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Warner slaps Nokia for Web 2.0 swap site

New Age crud costs dear

Designing a Defense for Mobile Applications

Nokia's Music Store went live last week - but look in vain for anything by Led Zepp, John Coltrane, or Smokey Robinson. That's because Warner Music Group (WMG) is refusing to license its catalogues to the phone giant, in protest at its Web 2.0 file swapping site, Mosh.

WMG says Mosh is a hotbed of copyright infringement. Nokia has responded by saying it employs humans round the clock, as well as using Audible Magic software to weed out unlicensed content. Warner sources have told Billboard that the two sides are far from a deal, and that litigation is a possibility.

Nokia launched the fully buzzword-compliant "social media" site back in August, we reported here, prompting reader Pascal Monett to hail it "a Nokia-centric happy slapping database". In June, even before the public "beta" launch, we'd received emails pointing out cracked applications were being freely traded.

Is Warners' claim true? Well, it only took 30 seconds to find this gem from Minneapolis' finest:

Unlicensed content is easy to find on Mosh

Nokia's MOSH file sharing site is used for ... file sharing

... and contrary to Nokia's claim that most infringing material is removed within two hours, that's been up for months.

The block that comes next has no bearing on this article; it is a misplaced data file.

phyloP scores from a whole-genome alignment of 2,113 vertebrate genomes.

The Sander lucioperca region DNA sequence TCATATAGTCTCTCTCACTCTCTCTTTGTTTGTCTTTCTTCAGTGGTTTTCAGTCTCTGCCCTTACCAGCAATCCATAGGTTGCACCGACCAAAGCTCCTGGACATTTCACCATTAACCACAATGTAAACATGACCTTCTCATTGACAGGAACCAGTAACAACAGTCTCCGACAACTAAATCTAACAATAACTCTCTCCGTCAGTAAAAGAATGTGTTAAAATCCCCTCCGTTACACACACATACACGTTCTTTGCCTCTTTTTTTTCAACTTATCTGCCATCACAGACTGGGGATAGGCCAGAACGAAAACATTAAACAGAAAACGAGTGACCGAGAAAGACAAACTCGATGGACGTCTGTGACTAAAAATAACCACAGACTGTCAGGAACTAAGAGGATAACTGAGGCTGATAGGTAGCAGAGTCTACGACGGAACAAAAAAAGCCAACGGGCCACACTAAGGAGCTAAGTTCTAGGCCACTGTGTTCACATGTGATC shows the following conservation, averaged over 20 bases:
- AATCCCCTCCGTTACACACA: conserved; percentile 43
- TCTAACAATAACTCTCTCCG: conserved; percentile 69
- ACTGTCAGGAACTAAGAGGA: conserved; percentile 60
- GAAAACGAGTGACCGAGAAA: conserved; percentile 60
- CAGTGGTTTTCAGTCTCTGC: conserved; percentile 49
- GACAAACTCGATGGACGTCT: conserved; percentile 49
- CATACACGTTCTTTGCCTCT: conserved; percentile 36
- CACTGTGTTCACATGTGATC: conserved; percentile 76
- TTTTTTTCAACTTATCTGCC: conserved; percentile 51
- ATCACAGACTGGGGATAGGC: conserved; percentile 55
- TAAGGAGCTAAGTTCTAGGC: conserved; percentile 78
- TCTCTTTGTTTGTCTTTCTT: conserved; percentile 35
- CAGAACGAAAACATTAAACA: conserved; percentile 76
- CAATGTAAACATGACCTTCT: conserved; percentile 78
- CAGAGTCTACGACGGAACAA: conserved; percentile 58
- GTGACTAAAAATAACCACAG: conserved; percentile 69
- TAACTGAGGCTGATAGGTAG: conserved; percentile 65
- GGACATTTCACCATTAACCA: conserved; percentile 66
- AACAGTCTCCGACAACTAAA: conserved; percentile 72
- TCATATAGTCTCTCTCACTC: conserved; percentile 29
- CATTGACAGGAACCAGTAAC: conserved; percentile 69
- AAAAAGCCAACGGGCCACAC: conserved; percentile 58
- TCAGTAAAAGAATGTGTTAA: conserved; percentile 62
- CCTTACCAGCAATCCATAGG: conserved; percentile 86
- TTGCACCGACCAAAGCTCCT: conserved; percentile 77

But unlicensed music isn't really in evidence; it's buried beneath mountains of user-generated crud. Much more in keeping with the tone of the site were gems such as "conservative party i love you" and "you-fat-bastard.mp3": material at the vanguard of the User Generated Content revolution.

No surprise there, then.

More puzzling is the question - what on earth was Nokia thinking when it launched the file-sharing site?

It looks like another Dad-at-the-Disco attempt from a company so desperate to "get" the internet, it leaves common sense behind. Mosh would be a disaster even if it was never tainted by copyright infringing material.

Nokia has long been regarded as a soft touch by California technology evangelists and consultants. Now it has created a feedback loop for itself by only listening to buzzword-spouting bloggers.

Having to choose between Motown and "you-fat-bastard.mp3" is just the sort of reality check Nokia needs. Perhaps it can bring the space cadet tendency at Nokia back down to Earth. ®

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